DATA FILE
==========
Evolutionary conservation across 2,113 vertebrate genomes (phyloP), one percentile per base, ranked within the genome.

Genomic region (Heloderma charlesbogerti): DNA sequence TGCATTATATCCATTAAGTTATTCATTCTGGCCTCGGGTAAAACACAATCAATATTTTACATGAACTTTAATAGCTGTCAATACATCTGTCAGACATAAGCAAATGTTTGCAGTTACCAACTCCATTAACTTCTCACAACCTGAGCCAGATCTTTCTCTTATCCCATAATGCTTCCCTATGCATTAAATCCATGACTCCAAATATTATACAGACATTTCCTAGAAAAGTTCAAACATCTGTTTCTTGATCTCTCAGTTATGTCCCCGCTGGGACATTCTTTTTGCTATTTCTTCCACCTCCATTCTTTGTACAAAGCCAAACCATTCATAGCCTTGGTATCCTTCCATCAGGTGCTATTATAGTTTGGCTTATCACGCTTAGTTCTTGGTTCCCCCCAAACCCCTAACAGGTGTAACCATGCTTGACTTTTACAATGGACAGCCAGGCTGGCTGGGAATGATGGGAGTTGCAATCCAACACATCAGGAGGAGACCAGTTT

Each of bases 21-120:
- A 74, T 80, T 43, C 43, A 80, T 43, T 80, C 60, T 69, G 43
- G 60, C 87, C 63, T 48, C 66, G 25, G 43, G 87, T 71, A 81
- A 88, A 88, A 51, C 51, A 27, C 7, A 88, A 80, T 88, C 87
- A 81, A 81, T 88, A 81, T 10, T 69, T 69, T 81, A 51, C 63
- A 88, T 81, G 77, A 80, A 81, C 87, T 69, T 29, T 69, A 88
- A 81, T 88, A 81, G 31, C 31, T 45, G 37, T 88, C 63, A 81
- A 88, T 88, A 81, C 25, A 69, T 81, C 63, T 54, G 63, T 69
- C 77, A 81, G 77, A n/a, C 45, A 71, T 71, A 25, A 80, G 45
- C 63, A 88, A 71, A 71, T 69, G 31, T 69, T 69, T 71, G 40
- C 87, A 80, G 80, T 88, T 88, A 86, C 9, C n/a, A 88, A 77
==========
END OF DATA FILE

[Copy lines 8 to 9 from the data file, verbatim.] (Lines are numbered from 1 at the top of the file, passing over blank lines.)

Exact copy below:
- A 88, T 81, G 77, A 80, A 81, C 87, T 69, T 29, T 69, A 88
- A 81, T 88, A 81, G 31, C 31, T 45, G 37, T 88, C 63, A 81